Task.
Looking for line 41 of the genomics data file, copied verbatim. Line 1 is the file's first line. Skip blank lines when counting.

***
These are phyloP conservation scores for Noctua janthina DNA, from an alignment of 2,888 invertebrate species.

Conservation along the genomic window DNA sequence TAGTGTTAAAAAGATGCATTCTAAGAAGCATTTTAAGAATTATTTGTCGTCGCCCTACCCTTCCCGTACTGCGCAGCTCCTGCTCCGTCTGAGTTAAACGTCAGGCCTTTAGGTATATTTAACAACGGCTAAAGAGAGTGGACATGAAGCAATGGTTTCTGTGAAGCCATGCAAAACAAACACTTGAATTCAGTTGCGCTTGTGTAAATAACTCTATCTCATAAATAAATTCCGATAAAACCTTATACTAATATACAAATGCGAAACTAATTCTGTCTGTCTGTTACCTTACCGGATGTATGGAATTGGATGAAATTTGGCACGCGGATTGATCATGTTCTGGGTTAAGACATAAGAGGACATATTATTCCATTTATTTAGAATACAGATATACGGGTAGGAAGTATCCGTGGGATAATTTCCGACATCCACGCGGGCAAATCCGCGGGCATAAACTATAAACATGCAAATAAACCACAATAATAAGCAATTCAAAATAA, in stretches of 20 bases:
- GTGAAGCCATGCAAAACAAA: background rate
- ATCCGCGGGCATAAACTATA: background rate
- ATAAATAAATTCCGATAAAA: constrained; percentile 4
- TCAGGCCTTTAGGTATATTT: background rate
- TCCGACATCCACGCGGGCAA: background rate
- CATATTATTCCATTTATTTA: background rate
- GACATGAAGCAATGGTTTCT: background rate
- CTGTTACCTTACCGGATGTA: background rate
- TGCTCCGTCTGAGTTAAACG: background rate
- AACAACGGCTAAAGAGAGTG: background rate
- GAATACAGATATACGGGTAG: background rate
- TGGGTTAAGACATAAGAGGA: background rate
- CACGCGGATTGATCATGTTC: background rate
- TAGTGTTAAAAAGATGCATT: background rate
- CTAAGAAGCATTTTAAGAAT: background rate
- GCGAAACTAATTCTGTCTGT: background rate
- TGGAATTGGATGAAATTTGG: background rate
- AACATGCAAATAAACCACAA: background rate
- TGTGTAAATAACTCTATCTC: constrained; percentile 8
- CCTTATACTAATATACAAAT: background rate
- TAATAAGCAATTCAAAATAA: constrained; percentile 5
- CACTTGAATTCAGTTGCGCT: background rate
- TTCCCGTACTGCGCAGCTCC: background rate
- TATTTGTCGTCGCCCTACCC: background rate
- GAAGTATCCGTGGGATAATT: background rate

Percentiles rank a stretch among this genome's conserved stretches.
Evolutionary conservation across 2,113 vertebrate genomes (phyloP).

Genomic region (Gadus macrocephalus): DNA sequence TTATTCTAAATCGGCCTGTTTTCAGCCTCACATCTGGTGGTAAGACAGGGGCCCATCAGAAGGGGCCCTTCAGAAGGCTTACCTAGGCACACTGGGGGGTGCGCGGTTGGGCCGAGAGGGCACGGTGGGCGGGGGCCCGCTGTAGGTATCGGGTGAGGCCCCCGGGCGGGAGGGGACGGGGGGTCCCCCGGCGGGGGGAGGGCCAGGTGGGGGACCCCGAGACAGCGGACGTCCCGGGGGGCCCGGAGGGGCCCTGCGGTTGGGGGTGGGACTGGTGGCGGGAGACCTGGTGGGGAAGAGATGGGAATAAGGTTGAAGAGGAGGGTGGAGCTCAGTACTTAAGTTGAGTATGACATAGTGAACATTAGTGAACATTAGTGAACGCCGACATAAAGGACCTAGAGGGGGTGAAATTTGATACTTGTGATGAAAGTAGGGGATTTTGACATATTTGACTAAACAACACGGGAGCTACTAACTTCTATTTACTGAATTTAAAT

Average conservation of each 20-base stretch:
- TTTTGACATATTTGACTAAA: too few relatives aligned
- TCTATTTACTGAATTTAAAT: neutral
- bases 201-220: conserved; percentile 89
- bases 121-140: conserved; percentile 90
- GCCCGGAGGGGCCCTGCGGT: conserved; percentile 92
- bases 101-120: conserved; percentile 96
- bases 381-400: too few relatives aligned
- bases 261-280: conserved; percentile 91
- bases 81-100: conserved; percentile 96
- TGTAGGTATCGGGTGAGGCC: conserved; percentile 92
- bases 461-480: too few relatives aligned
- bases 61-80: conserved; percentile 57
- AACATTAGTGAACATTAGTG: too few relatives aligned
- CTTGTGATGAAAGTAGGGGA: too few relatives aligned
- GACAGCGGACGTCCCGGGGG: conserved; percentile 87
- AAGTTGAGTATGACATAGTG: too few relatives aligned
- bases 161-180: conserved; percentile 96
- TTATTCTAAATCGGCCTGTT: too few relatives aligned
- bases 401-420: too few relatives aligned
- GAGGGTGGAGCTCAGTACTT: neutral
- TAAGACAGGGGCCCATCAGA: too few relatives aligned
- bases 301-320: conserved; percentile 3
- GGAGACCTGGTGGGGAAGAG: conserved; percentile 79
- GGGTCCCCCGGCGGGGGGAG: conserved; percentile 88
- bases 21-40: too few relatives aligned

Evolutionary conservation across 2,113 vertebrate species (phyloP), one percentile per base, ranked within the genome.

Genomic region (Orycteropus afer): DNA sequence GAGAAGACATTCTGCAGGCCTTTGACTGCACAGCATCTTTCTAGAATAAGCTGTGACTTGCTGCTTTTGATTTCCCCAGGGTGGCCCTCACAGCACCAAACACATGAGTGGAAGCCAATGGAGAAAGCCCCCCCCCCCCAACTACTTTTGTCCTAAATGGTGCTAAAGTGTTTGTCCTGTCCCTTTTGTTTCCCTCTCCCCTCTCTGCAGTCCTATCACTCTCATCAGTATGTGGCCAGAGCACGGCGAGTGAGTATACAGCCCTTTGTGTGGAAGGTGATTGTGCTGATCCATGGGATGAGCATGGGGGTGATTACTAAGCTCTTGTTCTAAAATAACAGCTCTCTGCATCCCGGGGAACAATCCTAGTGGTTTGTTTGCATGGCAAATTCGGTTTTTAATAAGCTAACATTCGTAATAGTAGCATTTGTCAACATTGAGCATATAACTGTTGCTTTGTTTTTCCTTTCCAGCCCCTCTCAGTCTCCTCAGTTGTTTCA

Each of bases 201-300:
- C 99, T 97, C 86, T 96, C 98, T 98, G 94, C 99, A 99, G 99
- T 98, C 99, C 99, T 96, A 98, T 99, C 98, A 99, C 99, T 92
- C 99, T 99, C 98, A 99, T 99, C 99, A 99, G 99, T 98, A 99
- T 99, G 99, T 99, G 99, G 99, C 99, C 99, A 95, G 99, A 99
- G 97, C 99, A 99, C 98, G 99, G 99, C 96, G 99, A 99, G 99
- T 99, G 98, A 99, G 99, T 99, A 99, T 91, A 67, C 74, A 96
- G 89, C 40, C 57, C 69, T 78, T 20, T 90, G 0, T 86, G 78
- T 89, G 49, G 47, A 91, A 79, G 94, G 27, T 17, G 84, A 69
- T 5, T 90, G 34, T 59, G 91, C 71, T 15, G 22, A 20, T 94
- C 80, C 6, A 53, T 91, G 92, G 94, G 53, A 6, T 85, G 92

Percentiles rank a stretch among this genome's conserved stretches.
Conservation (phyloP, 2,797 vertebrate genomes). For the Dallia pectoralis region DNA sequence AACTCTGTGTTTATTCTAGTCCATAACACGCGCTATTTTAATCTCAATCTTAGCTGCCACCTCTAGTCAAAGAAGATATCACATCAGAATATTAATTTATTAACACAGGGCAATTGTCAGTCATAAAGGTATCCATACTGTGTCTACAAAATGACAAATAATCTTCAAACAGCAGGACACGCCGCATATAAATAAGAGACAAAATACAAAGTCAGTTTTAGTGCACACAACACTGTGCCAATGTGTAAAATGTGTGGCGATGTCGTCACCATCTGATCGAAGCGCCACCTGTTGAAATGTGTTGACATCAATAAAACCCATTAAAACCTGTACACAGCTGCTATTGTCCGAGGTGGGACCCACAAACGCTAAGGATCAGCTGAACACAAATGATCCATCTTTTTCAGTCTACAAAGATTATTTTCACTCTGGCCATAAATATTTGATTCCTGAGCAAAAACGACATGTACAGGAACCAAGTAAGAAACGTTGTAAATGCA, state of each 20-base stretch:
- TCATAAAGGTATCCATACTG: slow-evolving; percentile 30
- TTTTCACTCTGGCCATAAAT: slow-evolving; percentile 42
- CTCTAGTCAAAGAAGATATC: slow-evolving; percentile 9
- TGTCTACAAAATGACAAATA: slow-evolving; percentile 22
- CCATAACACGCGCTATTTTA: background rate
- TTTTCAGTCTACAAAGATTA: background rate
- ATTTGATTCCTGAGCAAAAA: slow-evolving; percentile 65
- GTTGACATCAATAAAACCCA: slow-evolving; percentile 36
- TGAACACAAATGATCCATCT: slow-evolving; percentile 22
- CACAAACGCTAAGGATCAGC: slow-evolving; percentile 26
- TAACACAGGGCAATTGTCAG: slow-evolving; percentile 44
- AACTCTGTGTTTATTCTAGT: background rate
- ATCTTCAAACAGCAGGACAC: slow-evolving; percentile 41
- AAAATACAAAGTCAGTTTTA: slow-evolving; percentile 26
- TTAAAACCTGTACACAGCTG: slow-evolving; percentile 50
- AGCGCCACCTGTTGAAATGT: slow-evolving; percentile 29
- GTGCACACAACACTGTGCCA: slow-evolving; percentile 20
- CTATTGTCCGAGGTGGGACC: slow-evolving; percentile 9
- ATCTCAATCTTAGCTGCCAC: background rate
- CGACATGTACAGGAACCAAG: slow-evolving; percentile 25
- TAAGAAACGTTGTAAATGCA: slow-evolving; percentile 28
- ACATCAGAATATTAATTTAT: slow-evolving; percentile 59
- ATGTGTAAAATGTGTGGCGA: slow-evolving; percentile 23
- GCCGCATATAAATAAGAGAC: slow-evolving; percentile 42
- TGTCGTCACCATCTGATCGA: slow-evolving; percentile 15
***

- TGTAGGTATCGGGTGAGGCC: conserved; percentile 92